“I have been working full time in technical animation for the last four to five years now, but before that, I did a bit of everything within the umbrella of the art department – a little bit of character art, a little bit of VFX and a lot of tech automation, which is more of a specialist art on the animation side.”
James described his passion for animation and what he enjoys about the industry, but what does the average day of a technical animator look like? What do they get up to in the bustling studio – or while working remotely?
“It depends,” he said. “A lot of the time it will be skinning characters or skinning weapons. This is also sometimes known as ‘rigging’ and it’s when we set up a character or object to animate - there's a lot of skinning that takes place!
“The most consistent work could be rigging characters and skinning characters, but they don't rig themselves – and you need tools to assist with this – so it takes far too long. So, we write tools and write code in mostly Python.
“A character needs a whole bunch of retargeting, and we need to do the same thing to 1,000 files. That's a job for tech animation, we can do that a lot more efficiently than an animator going in and manually opening up every file and doing the same thing over and over again. If it's a very repetitive task, they send it to us and will bang it out way quicker.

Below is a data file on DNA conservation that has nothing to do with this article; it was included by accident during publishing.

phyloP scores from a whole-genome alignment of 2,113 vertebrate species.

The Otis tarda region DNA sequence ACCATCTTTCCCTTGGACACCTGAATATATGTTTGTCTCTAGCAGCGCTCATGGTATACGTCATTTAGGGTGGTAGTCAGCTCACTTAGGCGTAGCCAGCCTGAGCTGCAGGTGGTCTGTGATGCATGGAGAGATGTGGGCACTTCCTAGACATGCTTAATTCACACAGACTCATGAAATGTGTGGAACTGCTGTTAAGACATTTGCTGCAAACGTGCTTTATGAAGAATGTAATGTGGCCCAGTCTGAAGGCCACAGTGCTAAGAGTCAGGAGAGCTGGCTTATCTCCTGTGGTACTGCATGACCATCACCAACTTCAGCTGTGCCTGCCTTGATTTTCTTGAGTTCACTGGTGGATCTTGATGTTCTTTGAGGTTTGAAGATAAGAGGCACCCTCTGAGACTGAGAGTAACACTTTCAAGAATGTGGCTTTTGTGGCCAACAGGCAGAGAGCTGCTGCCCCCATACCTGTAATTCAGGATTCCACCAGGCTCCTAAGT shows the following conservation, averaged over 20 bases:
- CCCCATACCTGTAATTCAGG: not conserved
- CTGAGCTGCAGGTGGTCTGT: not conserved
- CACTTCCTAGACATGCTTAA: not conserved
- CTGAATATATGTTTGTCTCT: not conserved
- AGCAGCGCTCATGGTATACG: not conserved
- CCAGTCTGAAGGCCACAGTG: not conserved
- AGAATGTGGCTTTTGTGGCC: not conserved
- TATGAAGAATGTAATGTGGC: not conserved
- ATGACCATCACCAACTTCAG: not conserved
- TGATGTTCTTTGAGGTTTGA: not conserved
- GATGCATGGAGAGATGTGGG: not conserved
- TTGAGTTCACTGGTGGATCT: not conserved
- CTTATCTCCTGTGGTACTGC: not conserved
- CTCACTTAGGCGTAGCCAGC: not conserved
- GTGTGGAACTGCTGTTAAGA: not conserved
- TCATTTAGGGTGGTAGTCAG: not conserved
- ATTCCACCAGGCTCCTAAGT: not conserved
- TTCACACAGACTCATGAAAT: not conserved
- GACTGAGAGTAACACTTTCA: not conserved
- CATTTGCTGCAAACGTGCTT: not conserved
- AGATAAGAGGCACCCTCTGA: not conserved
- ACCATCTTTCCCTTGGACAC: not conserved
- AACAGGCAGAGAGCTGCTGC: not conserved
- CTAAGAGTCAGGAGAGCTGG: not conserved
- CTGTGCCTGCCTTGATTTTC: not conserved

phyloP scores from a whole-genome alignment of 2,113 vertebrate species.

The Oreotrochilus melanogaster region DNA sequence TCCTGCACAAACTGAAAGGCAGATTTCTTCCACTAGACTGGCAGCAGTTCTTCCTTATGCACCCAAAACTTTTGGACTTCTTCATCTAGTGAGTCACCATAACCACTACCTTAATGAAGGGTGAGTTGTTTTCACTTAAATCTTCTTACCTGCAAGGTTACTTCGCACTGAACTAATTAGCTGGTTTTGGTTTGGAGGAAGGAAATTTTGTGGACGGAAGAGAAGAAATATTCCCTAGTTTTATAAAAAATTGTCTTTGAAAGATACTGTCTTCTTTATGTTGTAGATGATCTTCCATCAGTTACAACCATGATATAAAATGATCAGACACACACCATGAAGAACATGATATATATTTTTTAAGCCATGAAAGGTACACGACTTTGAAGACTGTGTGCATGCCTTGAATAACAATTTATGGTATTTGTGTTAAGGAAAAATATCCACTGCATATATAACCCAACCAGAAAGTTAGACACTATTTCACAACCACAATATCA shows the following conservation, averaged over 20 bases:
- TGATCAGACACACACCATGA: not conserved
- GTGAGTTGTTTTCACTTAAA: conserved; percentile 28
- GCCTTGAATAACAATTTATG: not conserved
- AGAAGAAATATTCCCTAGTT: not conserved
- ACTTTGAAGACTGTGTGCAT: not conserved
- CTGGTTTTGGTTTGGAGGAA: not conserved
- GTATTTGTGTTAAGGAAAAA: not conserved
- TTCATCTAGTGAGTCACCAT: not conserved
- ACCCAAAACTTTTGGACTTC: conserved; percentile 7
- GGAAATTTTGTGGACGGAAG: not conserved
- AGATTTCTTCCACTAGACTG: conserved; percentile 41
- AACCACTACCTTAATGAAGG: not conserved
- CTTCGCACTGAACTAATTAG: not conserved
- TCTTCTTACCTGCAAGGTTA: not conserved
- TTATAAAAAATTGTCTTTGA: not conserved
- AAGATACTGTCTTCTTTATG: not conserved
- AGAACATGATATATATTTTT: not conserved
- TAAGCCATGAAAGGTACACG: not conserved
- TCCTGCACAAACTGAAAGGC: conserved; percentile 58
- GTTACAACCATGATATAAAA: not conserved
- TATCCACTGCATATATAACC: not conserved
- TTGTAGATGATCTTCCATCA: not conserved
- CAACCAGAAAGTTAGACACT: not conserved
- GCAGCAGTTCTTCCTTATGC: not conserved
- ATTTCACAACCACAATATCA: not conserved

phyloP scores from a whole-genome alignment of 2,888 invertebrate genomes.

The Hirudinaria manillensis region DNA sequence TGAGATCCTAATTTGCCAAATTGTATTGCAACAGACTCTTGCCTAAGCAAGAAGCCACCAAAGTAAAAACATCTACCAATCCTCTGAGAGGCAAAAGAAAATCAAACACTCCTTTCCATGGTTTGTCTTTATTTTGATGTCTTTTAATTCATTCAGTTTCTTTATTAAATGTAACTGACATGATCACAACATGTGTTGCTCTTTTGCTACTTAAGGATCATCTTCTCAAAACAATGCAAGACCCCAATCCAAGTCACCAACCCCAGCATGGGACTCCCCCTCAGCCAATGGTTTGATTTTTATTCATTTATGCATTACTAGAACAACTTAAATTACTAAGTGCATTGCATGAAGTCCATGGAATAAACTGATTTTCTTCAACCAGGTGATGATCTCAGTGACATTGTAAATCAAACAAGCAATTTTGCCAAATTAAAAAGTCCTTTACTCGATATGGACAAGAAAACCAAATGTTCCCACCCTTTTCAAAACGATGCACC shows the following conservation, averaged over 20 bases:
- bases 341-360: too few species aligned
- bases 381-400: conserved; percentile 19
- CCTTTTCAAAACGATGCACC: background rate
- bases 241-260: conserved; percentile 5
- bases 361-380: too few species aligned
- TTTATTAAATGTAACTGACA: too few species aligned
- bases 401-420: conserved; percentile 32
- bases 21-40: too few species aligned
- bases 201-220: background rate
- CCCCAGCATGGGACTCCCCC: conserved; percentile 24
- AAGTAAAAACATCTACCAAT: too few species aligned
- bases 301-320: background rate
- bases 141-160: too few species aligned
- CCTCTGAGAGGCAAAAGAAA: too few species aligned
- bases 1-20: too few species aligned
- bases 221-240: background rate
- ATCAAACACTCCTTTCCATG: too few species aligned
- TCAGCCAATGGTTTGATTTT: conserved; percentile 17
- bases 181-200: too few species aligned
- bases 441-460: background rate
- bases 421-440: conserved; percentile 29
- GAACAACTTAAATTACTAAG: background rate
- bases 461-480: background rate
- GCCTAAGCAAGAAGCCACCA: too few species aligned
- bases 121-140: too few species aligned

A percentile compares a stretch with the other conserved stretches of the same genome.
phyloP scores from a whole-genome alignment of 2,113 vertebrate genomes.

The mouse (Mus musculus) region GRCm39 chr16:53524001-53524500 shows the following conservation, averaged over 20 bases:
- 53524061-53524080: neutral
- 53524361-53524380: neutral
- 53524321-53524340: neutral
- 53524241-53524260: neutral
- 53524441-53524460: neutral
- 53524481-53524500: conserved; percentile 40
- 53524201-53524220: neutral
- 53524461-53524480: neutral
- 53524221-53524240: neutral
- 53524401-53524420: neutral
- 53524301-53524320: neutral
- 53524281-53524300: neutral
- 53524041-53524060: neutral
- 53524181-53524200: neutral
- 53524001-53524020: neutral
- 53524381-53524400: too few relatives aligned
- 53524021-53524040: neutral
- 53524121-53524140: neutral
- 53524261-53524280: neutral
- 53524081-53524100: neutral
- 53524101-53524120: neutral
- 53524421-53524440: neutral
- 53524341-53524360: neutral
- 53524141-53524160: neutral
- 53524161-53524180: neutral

“But it depends on what stage of the project we run as well. Sometimes at the beginning of projects, we do a lot of R&D - we’re always trying new tools, new techniques, and new ways of rigging characters.
“Games are becoming more and more advanced for this generation; they have access to bigger and better gaming platforms. With the capabilities that they can run, it shows how important technical animation is in the industry right now with the level and the calibre of these bigger games… but I’m biased!
“The character fidelity is really important on the animation like when the client is moving into a level of realism where the animation is equally as important – because if the animation falls short, then that character looks worse for looking so good.
“It’s just as important because we unlock their abilities to create better animations. If you give them a good rig, they'll do better work quicker.
As with many other developers across the world, Sumo Digital has to hold some cards close to its chest when it comes to information on upcoming projects and potential announcements. But we asked James what has been the most challenging or fun project that he’s worked on… that he can talk about, of course.